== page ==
Your Voices: Results from a statewide survey to help improve child welfare in Colorado

March 13, 2019

During fall 2018, the Colorado Department of Human Services asked young people, parents and caregivers; and foster, adoptive and kinship parents to provide input on their experiences with child welfare.  The survey is just one way in which the Department has asked for the public’s feedback to guide implementation of the Family First Prevention Services Act and the Division of Child Welfare’s five-year strategic plan, known as the Child and Family Services Plan.

The fall survey highlighted three constituent concerns:

  1. The need for ongoing constituent engagement was confirmed with 74% wanting to continue giving input, including 12% who want to give additional input to this survey.
  2. There were no significant differences between metro and non-metro counties responses, except access to support group services which had the largest utilization difference (8.7%).
  3. Raising up youth voice. Young adults from project Foster Power identified issues within this topic:
  • Sibling connection
  • Supportive & nurturing foster homes that encourage listening and long-term supportive relationships
  • Childhood opportunities like driver’s licenses, sleepover and after-school activities.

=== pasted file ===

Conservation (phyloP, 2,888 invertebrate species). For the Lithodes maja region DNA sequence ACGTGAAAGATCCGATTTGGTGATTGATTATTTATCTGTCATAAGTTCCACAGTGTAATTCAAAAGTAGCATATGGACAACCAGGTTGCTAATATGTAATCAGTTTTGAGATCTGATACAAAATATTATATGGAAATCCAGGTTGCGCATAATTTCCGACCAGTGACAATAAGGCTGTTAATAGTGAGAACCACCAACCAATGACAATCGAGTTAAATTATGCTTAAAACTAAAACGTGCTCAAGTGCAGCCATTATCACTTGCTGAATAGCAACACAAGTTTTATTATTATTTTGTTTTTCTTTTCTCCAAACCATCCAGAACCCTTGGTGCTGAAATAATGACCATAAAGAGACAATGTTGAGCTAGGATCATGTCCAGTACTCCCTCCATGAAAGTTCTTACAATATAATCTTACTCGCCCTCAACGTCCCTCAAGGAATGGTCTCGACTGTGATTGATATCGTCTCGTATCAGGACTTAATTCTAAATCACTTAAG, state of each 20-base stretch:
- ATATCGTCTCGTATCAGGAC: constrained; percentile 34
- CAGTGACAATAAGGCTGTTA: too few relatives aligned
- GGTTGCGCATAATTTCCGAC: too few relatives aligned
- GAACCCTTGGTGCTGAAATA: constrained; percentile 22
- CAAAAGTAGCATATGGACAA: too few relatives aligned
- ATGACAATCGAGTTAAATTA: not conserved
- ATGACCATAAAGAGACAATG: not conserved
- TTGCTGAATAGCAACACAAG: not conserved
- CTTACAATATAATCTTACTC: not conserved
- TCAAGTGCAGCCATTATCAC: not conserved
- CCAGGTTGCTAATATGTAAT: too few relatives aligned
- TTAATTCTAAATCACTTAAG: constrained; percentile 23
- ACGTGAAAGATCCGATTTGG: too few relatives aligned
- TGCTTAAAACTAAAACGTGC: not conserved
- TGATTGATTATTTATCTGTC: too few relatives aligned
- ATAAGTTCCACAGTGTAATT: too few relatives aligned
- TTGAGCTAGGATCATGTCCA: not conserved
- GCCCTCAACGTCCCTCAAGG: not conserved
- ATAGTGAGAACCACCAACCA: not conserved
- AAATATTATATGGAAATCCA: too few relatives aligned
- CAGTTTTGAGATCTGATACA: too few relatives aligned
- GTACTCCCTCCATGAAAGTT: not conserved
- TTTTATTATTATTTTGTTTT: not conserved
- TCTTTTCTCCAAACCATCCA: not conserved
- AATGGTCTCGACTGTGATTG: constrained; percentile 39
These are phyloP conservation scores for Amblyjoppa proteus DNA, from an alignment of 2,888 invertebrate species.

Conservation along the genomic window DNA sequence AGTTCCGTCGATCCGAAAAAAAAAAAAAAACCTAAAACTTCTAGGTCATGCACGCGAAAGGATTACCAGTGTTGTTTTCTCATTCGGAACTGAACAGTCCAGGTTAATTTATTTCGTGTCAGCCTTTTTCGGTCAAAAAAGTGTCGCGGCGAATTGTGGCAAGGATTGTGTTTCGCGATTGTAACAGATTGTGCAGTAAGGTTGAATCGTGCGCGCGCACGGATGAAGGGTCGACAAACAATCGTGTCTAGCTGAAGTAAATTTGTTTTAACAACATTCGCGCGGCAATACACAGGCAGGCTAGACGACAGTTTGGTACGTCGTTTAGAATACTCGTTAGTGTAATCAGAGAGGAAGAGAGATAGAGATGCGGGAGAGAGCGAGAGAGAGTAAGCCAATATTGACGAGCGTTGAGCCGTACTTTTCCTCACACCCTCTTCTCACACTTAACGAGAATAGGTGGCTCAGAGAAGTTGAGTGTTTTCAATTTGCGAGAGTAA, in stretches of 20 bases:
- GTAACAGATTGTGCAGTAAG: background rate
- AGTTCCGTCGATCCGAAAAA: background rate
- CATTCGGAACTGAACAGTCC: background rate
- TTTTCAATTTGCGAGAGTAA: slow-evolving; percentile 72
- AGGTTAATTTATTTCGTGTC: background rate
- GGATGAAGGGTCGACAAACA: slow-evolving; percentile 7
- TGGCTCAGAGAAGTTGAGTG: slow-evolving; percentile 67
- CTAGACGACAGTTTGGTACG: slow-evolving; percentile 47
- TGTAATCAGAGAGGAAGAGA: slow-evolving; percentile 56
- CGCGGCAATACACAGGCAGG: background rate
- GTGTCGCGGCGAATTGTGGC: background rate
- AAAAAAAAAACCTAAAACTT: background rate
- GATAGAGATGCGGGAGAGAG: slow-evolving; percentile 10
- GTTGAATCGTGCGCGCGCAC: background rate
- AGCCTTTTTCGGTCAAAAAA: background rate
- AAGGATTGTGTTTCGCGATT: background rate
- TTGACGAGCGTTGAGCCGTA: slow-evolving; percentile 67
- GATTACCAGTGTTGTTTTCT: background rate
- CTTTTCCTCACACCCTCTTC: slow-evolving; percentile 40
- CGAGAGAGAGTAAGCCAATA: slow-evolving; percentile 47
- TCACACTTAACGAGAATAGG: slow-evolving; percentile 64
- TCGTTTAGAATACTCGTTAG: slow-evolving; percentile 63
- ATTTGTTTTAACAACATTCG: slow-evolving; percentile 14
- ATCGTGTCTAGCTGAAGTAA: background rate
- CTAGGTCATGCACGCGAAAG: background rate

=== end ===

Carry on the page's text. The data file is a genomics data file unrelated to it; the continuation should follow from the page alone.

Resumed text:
In reviewing the survey results, several themes emerged:

  • Communication and respect. Responses around better communication and more respect were most prevalent in the survey with youth and foster parents or kinship providers listing it as the top priority. This included notions of feeling heard and being respected as a valuable member of the team and to be upfront and honest in all communications. Additionally, 70% of youth reported being in foster care did not feel supported by their caseworker.
  • Lack of information about the system. Over 50% of parents or family identified lack of information about the system as a major barrier and it was the third most prominent response from foster parent or kinship caregivers. Overall system issues included ease of navigation, timeliness and over burdensome requirements.
  • Financial support. Increasing financial support with childcare assistance (including at trainings and meetings), transportation help for visits, food, energy, clothing, activities and housing was named second most often for both family and parents and for foster parents/kinship providers.
  • Therapy for youth and family. Strengthening behavior supports and therapy for the youth and overall family and ensuring more timely access to therapy was identified 22% of the time by from foster parent or kinship caregivers and parent or family members.

Download a review of the results and considerations for implementing these concerns in child welfare.

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